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Nanochannels Light the Way towards New Medicine

New microscopy technique allows proteins, DNA, and other tiny biological particles to be studied in their natural state

To develop new drugs and vaccines, detailed knowledge about nature’s smallest biological building blocks—the biomolecules—is required. Researchers at Chalmers University of Technology, Sweden, are now presenting a groundbreaking microscopy technique that allows proteins, DNA, and other tiny biological particles to be studied in their natural state in a completely new way. 

A great deal of time and money is required when developing medicines and vaccines. It is therefore crucial to be able to streamline the work by studying how, for example, individual proteins behave and interact with one another. The new microscopy method from Chalmers can enable the most promising candidates to be found at an earlier stage. The technique also has the potential for use in conducting research into the way cells communicate with one another by secreting molecules and other biological nanoparticles. These processes play an important role in our immune response, for example.

Revealing its silhouette

Biomolecules are both small and elusive, but vital since they are the building blocks of everything living. In order to get them to reveal their secrets using optical microscopy, researchers currently need to either mark them with a fluorescent label or attach them to a surface.

“With current methods you can never quite be sure that the labelling or the surface to which the molecule is attached does not affect the molecule’s properties. With the aid of our technology, which does not require anything like that, it shows its completely natural silhouette, or optical signature, which means that we can analyze the molecule just as it is,” says research leader Christoph Langhammer, professor at the Department of Physics at Chalmers. He has developed the new method together with researchers in both physics and biology at Chalmers and the University of Gothenburg.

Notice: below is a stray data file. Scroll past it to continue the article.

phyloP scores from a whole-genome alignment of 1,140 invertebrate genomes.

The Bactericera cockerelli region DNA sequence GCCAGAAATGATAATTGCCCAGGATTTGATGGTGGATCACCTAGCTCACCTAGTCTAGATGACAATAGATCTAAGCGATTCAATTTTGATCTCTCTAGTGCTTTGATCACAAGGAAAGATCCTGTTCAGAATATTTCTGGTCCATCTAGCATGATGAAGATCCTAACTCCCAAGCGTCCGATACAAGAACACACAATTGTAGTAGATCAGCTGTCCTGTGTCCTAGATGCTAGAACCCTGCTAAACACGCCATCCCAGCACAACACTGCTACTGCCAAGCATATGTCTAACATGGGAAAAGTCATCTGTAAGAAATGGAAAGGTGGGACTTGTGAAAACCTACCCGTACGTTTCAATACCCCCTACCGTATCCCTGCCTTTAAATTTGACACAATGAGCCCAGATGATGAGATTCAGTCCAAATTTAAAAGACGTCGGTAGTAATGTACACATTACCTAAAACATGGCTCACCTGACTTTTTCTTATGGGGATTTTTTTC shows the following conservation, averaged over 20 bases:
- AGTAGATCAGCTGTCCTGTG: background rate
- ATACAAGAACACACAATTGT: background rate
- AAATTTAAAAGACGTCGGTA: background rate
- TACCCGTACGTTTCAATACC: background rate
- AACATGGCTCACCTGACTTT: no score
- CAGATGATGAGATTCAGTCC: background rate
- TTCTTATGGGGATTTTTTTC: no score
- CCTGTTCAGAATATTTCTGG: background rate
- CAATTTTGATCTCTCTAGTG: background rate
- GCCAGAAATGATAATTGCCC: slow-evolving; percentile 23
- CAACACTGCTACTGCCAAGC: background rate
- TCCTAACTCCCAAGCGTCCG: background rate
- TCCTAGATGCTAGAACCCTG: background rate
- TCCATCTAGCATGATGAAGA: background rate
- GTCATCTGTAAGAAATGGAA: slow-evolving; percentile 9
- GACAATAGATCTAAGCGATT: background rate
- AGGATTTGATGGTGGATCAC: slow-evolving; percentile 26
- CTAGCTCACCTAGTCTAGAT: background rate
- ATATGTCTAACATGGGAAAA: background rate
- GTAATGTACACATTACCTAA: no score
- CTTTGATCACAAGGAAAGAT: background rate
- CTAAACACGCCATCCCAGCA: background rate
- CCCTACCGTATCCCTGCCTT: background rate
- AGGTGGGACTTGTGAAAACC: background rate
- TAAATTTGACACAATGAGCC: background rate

The unique microscopy method is based on those molecules or particles that the researchers want to study being flushed through a chip containing tiny nano-sized tubes, known as nanochannels. A test fluid is added to the chip, which is then illuminated with visible light. The interaction that then occurs between the light, the molecule and the small fluid-filled channels makes the molecule inside show up as a dark shadow and it can be seen on the screen connected to the microscope. By studying it, researchers can not only see but also determine the mass and size of the biomolecule, and obtain indirect information about its shape—something that was not previously possible with a single technique.

Acclaimed innovation

The new technique, nanofluidic scattering microscopy, was recently presented in the scientific journal Nature Methods. The Royal Swedish Academy of Engineering Sciences, which every year lists a number of research projects with the potential to change the world and provide real benefits, has also paid tribute to the progress made. The innovation has also taken a step out into society through the start-up company Envue Technologies, which was awarded the “Game Changer” prize in this year’s Venture Cup competition in Western Sweden.

"Our method makes the work more efficient, for example when you need to study the contents of a sample, but don’t know in advance what it contains and thus what needs to be marked,” says researcher Barbora Špačková, who during her time at Chalmers derived the theoretical basis for the new technique and then also conducted the first experimental study with the technology.

The researchers are now continuing to optimize the design of the nanochannels in order to find even smaller molecules and particles that are not yet visible today. 

“The aim is to further hone our technique so that it can help to increase our basic understanding of how life works, and contribute to making the development of the next generation medicines more efficient” says Langhammer.

- This press release was originally published on the Chalmers University of Technology website